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Obama names Gary Locke to Commerce -- third time's the charm?

February 25, 2009 |  9:38 am

The first choice seemed like a winner. New Mexico Gov. Bill Richardson, a Hispanic American, was one of Barack Obama's rivals during the presidential campaign. Obama had read Doris Kearns Goodwin's "Team of Rivals" about Abraham Lincoln's approach to government and was intent on reaching out to his former opponents. Think Secretary of State Hillary Clinton and Vice President Joe Biden. Richardson withdrew because of an ongoing ethics investigation.

Next came New Hampshire Sen. Judd Gregg, a Republican American, who approached the White House in some sort of bipartisan euphoria before having a partisan meltdown and deciding that his fiscal-conservative, budget-conscious New England views were at odds with the president's stimulus package.

Aleqm5ix3haxmec8xqmjdvggrrzov5kgoa But today came Gary Locke, a Chinese American who was a popular two-term governor of Washington state, carving out new contacts to Chinese trade, and has since been a tireless advocate for American businesses. And as President Obama said:

I'm sure it's not lost on anyone that we've tried this a couple of times, but I'm a big believer in keeping at something until you get it right.  And Gary is the right man for this job.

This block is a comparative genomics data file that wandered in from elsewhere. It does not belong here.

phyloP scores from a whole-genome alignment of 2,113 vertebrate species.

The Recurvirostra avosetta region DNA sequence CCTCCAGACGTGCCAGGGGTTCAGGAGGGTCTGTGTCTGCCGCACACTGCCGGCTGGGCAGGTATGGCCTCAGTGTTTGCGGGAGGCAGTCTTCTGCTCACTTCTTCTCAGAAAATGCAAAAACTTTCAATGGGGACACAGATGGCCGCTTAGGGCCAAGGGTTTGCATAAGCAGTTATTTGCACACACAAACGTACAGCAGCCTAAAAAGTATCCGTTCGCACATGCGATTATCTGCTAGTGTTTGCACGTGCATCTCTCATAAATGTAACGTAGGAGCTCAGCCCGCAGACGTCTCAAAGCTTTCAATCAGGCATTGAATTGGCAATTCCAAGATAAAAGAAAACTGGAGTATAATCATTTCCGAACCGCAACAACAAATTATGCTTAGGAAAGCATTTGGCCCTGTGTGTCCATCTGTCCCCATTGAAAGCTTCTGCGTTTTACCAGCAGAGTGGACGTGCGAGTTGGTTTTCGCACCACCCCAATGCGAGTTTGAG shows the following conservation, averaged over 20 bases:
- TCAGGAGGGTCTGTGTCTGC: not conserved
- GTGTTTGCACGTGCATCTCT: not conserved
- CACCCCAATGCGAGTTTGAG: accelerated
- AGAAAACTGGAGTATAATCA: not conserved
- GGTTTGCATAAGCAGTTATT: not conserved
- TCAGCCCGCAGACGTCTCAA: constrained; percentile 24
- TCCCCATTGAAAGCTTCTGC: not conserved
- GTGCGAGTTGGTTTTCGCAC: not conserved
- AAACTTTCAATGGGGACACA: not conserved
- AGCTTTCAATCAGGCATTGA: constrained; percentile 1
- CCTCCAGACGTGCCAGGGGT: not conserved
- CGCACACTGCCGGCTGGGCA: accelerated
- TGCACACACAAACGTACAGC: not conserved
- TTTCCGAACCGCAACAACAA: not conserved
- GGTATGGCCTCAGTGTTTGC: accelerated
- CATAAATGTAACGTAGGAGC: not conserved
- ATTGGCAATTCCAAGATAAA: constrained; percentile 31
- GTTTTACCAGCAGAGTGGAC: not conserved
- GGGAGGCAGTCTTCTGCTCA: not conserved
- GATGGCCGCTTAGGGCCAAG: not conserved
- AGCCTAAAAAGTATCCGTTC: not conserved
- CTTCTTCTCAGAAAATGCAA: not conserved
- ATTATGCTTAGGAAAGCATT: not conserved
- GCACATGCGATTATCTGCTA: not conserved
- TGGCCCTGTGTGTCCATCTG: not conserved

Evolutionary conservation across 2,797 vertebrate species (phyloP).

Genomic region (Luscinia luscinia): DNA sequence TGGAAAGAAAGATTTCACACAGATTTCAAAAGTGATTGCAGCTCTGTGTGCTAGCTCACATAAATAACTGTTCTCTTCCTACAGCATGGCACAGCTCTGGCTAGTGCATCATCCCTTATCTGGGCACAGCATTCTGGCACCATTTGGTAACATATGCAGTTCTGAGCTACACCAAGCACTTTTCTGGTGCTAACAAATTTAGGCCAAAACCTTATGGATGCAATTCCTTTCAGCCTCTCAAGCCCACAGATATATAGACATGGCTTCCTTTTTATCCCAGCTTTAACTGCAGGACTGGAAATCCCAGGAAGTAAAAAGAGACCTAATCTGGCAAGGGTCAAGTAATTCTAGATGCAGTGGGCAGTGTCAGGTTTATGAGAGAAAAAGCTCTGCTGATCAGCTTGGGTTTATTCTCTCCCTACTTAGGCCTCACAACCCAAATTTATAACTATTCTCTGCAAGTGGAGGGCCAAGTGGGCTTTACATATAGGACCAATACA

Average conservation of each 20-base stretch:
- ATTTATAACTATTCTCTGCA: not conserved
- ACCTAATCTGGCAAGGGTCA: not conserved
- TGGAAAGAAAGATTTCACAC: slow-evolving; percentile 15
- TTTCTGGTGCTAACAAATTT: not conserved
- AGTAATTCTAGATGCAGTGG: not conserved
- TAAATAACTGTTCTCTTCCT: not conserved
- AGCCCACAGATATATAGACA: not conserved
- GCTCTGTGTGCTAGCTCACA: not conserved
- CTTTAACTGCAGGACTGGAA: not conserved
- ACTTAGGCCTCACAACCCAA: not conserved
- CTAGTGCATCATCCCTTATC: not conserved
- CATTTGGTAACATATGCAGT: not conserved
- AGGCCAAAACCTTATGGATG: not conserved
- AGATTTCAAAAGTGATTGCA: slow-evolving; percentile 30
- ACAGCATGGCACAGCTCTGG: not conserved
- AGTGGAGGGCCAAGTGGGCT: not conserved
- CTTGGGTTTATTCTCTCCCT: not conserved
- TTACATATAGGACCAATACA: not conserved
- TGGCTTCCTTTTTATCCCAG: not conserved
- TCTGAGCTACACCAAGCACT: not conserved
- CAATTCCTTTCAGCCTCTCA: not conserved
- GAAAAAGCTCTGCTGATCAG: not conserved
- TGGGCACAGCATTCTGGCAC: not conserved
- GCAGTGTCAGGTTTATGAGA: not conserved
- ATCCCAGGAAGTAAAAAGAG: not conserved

For his part, Locke, who now has to be confirmed by the Senate, spoke movingly about his own journey.

When I was first sworn in as governor of the great state of Washington, I told the story of how, a hundred years ago, my grandfather came from China as a teenager and worked for a family as a houseboy in exchange for English lessons -- just one mile from the Governor's Mansion.  It took our family 100 years to move that one mile, a journey possible only in America.

In fact, Locke is such a good fit for the job, it makes you kind of wonder why the Obama White House didn't think of him the first time around. As Senate Majority Leader Harry Reid (D-Nev.) put it:

Gary Locke is a bipartisan problem-solver who will bring his record of smart trade policy and fiscal responsibility to President Obama’s Cabinet.  A first-generation American who grew up in public housing and helped solve some of his state’s most daunting economic challenges during his time as governor, Locke will play a central role in helping our nation not only recover, but prosper for future generations of Americans.

Read the full transcript of the Obama/Locke remarks below. Or watch the video here.

-- Johanna Neuman

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Photo: Agence France-Presse


Office of the Press Secretary
For Immediate Release                           February 25, 2009


Indian Treaty Room

11:08 A.M. EST

THE PRESIDENT:  Good morning, everybody.  Last night, I outlined my vision for our common future -- one in which we accept the responsibility to act boldly and wisely to confront the extraordinary challenges of our times, put people back to work doing the work America needs done, and lay a new foundation for America's growth and prosperity.

Today, I'm pleased to announce that I'm filling out my economic team with a man who shares that vision, and who will play a key role in carrying it out as my Secretary of Commerce:  Governor Gary Locke.

Now, I'm sure it's not lost on anyone that we've tried this a couple of times, but I'm a big believer in keeping at something until you get it right.  And Gary is the right man for this job.